British residents going abroad, of course, face a similar problem. According to a survey conducted by the Royal Automobile Club (RAC), the greatest fear of 26% of those questioned is driving by error on the wrong side of the road or going around a roundabout the wrong way – and indeed 10% admit to having done so. Statistics issued by the insurance company Churchill, reported by the “” contributor, James Fossdyke, indicate that 2% of British motorists have mistakenly deviated to the left in Spain in the past five years and that 10% of them have experienced a “near miss” while driving abroad.

Although almost 75% of countries now drive on the right, a study by the British civil engineer, Professor J.J.Leeming, in 1969 concluded that those with left-side driving have a lower level of traffic-related accidents. His explanation for this was that the right eye of humans is usually sharper and clearer than the left one, drivers use it more to watch traffic coming from the opposite direction and hence being on the left side is safer.

In historical times, it seems, the majority of travellers preferred the left of the road, because (asserts “most people are right-handed and it was easier to protect themselves from attack”. The trend to the right-hand side began in the 18th century, following America’s independence from Britain in 1783 and the French revolution in 1789, before which the aristocracy had priority on the left-hand side and the poor were restricted to the right. After the storming of the Bastille, it became more advisable to pretend to be part the peasantry. Countries subsequently conquered by Napoleon in 1805, such as Belgium, the Netherlands and Luxembourg, were forced to change to the right.

Until the 1930’s, Barcelona and some parts of Spain drove on the right, whereas Madrid and other areas kept to the left. It was a similar situation in Italy: Its first Highway Code on 30th June 1912 specified that all vehicles had to drive on the right, but Rome only implemented this regulation on 1st March 1925 and Milan on 3rd August 1926. Portugal also moved from left to right during the 1920’s. Austria, Czechoslovakia and Hungary all changed to the right after being annexed or invaded by Hitler.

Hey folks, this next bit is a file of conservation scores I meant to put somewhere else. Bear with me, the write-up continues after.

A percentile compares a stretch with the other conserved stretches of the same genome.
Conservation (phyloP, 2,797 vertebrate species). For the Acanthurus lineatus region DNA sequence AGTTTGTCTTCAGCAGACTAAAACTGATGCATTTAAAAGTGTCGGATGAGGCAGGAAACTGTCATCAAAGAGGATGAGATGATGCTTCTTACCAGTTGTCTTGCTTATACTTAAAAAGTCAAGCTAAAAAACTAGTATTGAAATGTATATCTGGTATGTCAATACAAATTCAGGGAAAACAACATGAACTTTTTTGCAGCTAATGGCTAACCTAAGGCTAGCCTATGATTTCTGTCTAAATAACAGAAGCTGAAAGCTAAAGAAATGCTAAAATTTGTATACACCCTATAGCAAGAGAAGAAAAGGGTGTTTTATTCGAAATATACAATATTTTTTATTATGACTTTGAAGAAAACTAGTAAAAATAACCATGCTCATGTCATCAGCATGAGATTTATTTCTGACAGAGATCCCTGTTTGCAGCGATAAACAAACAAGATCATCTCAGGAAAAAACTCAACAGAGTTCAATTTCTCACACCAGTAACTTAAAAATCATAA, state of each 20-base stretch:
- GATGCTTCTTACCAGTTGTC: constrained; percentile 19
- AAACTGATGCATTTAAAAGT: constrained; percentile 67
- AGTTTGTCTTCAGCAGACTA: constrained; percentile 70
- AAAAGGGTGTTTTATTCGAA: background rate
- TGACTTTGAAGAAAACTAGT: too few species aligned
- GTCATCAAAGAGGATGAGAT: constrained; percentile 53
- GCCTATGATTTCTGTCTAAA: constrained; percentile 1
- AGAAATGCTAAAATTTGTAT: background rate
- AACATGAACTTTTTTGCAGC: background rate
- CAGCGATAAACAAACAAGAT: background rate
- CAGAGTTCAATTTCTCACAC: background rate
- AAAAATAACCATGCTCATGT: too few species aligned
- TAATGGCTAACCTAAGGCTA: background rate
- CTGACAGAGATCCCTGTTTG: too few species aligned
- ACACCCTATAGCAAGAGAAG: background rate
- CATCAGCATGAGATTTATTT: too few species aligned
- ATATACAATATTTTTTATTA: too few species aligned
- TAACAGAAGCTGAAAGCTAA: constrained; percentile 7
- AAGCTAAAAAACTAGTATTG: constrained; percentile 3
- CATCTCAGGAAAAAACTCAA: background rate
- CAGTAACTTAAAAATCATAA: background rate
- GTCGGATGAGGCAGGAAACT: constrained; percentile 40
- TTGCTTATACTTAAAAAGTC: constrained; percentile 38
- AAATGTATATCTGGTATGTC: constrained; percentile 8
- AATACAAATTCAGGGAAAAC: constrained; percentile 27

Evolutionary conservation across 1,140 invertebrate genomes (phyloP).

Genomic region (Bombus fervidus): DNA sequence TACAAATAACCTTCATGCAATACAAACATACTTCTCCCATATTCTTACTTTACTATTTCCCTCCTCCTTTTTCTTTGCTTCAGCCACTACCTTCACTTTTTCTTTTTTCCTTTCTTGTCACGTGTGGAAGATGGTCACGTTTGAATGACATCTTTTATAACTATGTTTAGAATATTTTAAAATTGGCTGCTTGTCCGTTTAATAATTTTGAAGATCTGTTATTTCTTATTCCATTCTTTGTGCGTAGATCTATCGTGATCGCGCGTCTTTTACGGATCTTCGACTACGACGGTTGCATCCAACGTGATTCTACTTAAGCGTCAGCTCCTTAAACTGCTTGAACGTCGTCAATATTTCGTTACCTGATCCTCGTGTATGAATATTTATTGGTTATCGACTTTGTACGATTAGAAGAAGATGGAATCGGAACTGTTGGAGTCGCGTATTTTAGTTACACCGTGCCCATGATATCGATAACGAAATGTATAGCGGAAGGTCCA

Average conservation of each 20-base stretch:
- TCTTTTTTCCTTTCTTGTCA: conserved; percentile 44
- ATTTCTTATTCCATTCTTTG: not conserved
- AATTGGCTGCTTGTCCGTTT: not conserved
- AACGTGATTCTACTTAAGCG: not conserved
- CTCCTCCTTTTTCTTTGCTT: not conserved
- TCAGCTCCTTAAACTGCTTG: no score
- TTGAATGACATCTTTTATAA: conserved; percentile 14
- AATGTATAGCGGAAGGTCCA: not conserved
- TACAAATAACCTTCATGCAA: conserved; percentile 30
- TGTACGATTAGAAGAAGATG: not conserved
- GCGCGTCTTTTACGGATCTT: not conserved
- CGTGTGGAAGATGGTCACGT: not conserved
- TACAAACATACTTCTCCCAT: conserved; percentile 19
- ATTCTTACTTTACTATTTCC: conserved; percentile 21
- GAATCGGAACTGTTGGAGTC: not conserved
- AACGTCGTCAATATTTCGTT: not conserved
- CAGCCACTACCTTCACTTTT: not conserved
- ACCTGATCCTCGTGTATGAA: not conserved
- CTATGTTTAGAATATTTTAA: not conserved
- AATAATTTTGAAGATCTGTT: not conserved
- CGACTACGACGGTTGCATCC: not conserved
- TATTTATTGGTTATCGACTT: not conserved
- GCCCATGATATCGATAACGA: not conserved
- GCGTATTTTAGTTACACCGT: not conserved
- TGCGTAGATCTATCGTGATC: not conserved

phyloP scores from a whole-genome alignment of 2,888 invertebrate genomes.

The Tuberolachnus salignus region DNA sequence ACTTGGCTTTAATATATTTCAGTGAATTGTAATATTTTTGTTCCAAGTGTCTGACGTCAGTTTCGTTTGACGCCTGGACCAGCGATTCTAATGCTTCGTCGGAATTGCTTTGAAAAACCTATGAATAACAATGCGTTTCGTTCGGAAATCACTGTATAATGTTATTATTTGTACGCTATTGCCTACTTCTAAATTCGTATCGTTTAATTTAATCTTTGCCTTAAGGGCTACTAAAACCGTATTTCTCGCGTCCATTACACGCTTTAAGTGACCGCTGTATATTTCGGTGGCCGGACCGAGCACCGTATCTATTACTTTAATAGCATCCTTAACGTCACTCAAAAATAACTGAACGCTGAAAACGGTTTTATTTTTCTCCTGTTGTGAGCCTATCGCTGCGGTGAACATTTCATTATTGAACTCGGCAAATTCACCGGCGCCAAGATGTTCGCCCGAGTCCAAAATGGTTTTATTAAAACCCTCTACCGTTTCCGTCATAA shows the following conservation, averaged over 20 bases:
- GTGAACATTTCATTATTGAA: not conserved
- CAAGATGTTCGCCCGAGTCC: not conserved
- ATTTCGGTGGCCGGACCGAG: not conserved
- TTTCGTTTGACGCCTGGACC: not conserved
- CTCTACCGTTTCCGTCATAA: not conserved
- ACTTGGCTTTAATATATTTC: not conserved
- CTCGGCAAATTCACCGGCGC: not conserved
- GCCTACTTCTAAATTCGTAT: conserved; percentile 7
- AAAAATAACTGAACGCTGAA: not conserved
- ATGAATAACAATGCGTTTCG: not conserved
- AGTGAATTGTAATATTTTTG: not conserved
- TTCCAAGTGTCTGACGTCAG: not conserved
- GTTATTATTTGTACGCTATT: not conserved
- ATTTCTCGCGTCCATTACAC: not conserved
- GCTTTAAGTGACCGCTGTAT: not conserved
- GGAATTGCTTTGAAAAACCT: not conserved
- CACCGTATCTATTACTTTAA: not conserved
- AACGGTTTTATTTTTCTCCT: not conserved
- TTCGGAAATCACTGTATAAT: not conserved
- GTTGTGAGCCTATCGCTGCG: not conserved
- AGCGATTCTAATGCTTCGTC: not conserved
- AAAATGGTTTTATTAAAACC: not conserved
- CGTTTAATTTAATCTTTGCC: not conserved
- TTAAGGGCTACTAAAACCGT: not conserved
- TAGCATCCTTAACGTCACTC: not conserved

The global shift to the right side continued throughout the 20th century: Gibraltar (1929), Panama (1943), Argentina (1945), Philippines (1945) , China (1946), Taiwan, North & South Korea (three former colonies of Japan, which has stayed on the left, as have Thailand and Indonesia) in 1946, Sweden (1967), Iceland (1968), Burma (1970). Canada moved completely to the right after the 2nd World War. Previously, the territory under English (rather than French) influence had remained on the left side.

Although the majority of former British colonies, including Hong Kong and Guyana in South America, continue to drive on the left, some of them in Africa, such as The Gambia, Sierra Leone, Nigeria and Ghana, have switched to the right to conform with neighbouring French-speaking countries. For similar reasons. Mozambique, which is bordered by six English-speaking nations, has remained on the left.

One big concern for European Union nationals living in the UK is the post-Brexit status of their EU driving licences. The current situation is that both they and European Economic Area (EEA) citizens, as well as those from “designated countries” such as Australia, Canada and New Zealand, can drive in the UK until their document expires or they reach the age of 70. One possibility is that both they and British residents going to Europe will also need to acquire an International Driving Permit (IDP). The USA is not on the “designated” list, hence anyone from there can only drive in the UK for a maximum of 12 months, after which they must obtain a provisional licence and take a theory and practical driving test.

Filed under: Society, Travel | Posted on October 21st, 2019 by Colin D Gordon | No Comments »

An Expensive Business: The High Cost Of UK Vets:

On 2nd September, Prime Minister Boris Johnson and his girlfriend, Carrie Symonds, adopted a dog – a small Jack Russell which they have named “Dilyn” (meaning “follow” in Welsh). They acquired it from the Friends of Animals Wales charity specialising in rescuing farm puppies discarded and unwanted because they have physical defects. Dilyn and his brother Jed were both born with misaligned jaws. As the Daily Mail journalist, Barbara Davies, noted on 6th September, Dilyn has now become a firm favourite with the staff at 10 Downing Street, the Prime Minister’s official residence.